HDMI, composite video; optical digital and stereo analog audio; LAN and USB
16.9 x 1.6 x 7.8; 4 lb.
Most new Blu-ray players are cheap enough and perform well enough that there isn’t an urgent need to differentiate between (read: review) them. That said, last year I made a point of checking out LG’s BD670, a $200 model that packed a few features I was interested in — specifically, Blu-ray 3D disc playback and MOG music-streaming, which I wanted to control on the BD670 using LG’s iOS/Android app.
Time marches on and companies make new stuff, which is why I now find myself looking at LG’s newest entry-level 3D BD player, the BP620. While not exactly free, at $120 (via amazon.com) LG’s player is pretty close to it. I’m sure if you whine enough when buying a 3D TV you could convince a retailer to throw a BP620 into the deal. I’ll start things out by dropping the bad news for MOG fans: that app isn’t available on the BP620. But the good news is that LG plans to add Hulu Plus to the media-streaming mix for its newer, cheaper player. (Right now, there’s just a Hulu Plus placeholder sitting in the premium apps menu.) Also, in terms of perfomance and features, it holds up well to last year’s BD670.
One thing you won’t find on the BP620 that was included on BD670 is a component-video output. That’s not a big deal, however, since the component video jacks on all players manufactured after January 2011 only output 480i-rez standard-def signals by design (the fabled closing of the “analog hole”). Other jacks on the BP620 include the basics you’d expect: HDMI, composite video, optical digital/stereo analog audio. There’s also a LAN jack for a hard-wired connection to a network (the BP620 pf course also has built-in Wi-Fi) and a front-panel USB port.
LG’s remote has a partially backlit keypad and large, well-spaced buttons that are easy to locate by feel alone in a dark room. One feature worth mentioning here is Music ID. This searches the Gracenote online music database for song info when you press the corresponding remote button while watching movies, saving you the trouble of having to pause during credits to find out info about a particular song — something I do fairly regularly.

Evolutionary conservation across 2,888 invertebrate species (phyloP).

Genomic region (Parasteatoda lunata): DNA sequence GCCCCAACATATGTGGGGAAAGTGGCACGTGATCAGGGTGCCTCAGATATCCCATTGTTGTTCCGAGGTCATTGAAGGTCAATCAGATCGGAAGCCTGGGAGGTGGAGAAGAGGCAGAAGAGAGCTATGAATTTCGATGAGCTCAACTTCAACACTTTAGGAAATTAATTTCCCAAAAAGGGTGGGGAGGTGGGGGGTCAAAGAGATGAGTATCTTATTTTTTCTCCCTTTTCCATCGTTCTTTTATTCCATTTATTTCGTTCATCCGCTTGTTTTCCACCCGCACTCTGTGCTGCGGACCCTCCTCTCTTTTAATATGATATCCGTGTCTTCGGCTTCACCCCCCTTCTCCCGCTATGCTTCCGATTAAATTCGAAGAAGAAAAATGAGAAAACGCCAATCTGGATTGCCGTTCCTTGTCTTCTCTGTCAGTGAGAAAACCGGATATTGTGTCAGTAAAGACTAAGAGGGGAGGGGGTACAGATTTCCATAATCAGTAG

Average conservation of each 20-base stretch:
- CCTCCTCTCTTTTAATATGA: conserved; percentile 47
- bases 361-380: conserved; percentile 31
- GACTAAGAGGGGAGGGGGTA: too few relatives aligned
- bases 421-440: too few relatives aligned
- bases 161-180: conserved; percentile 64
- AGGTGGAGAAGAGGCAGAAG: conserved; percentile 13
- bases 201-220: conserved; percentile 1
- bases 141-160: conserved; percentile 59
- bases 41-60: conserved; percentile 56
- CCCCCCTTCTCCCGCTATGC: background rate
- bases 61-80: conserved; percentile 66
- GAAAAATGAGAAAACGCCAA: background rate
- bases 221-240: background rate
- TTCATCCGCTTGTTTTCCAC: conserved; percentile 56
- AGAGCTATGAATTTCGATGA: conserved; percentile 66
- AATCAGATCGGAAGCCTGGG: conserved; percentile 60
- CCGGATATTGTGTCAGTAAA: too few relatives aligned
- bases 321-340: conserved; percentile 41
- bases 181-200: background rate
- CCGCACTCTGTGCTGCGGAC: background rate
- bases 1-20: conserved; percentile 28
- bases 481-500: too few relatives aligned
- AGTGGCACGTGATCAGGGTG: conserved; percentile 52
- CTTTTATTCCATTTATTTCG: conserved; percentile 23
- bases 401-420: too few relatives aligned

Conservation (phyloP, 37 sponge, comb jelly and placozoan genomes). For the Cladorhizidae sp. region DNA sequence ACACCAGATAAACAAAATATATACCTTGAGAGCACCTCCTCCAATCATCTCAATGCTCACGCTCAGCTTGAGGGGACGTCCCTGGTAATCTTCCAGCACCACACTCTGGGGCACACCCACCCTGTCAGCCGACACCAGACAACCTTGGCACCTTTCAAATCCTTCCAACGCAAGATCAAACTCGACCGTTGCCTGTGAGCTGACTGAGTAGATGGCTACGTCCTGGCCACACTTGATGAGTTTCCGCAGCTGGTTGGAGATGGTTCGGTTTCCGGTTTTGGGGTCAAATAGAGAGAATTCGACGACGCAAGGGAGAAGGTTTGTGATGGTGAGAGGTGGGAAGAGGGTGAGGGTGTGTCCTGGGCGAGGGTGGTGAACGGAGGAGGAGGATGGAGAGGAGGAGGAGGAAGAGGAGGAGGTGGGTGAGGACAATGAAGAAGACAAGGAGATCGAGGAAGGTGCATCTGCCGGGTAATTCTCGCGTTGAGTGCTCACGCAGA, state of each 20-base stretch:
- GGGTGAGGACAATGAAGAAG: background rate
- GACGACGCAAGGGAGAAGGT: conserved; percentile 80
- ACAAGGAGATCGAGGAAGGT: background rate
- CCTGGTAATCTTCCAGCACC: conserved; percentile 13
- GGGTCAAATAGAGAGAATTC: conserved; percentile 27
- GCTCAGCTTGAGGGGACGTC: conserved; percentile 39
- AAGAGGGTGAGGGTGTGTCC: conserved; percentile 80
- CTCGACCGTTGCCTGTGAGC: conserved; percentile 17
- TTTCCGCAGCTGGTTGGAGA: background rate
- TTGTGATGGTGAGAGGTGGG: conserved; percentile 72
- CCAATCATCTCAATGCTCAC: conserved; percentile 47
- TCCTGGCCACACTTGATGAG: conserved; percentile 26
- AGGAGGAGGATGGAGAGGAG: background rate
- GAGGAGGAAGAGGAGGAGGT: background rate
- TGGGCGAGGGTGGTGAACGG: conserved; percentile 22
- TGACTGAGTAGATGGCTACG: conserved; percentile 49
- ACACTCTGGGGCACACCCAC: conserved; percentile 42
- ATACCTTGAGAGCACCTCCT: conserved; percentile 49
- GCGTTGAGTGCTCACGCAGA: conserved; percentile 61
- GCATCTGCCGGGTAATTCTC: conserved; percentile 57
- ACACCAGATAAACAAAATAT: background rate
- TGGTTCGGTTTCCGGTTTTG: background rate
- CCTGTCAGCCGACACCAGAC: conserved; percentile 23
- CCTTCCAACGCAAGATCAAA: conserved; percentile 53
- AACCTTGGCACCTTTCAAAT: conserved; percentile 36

LG Smart Remote, the company’s new iOS/Android app, easily discovered the BP620 upon launching it from my iPhone. And even though the new app’s interface has a more pleasing look than its predecessor, the functionality isn’t nearly as good. It worked fine for disc playback, but when I tried to navigate Netflix, it wouldn’t let me scroll through and select items. Useless! (I could navigate Netflix just fine with the LG Remote app used to control the BD670.) Also, even though LG indicated it would be adding this feature, the app has no keyboard screen to enter text during searches in Netflix, Hulu, Pandora, etc.
Checking out my usual round of BD player test discs, the LG sailed through every trial I subjected it to. Basically, this means that video performance is well above-average for a $120 machine. One key thing that the BP620 does lack is noise-reduction adjustments, a feature that can help to improve the look of DVDs and lesser-quality Blu-ray transfers — and one that you’ll find on more costly players like those from OPPO, etc. Some players even have NR settings specifically designed to smooth out compression noise from streamed video sources like Netflix, etc. So while the BP620 can be mostly relied upon to deliver pristine pictures from a high-quality format like Blu-ray, you shouldn’t expect it to work miracles with lower-quality ones.
My speed trials found the BP620 to actually be slower than last year’s BD670: It took 8 seconds to call up the Home screen upon power-up, and 18 seconds on average before the F.B.I. warning popped up with regular, non-BD-Live-enhanced Blu-rays. (The BD670 clocked in at 3 and 14 seconds, respectively, on those same tests.) DLNA functions worked flawlessy: I had no problem at all streaming MP3 music files to the BP620 from my laptop computer over a wireless network.
LG’s entry-level 3D Blu-ray player is a pretty sweet deal. It provides high-quality playback of BDs and DVDs, and it gives you access to a fairly wide array of other apps. On the minus side, LG’s new Smart Remote iOS/Android control app turned out to be a big disappointment, and I don’t understand why Hulu Plus still isn’t available on the player at this late date. (As for MOG, well, I’ve moved on to Slacker Radio as my go-to Internet music source, mostly because of Slacker’s awesome iPad app.) So, while I have a few nits to pick with the BP620, at $120 I’m not complaining much.
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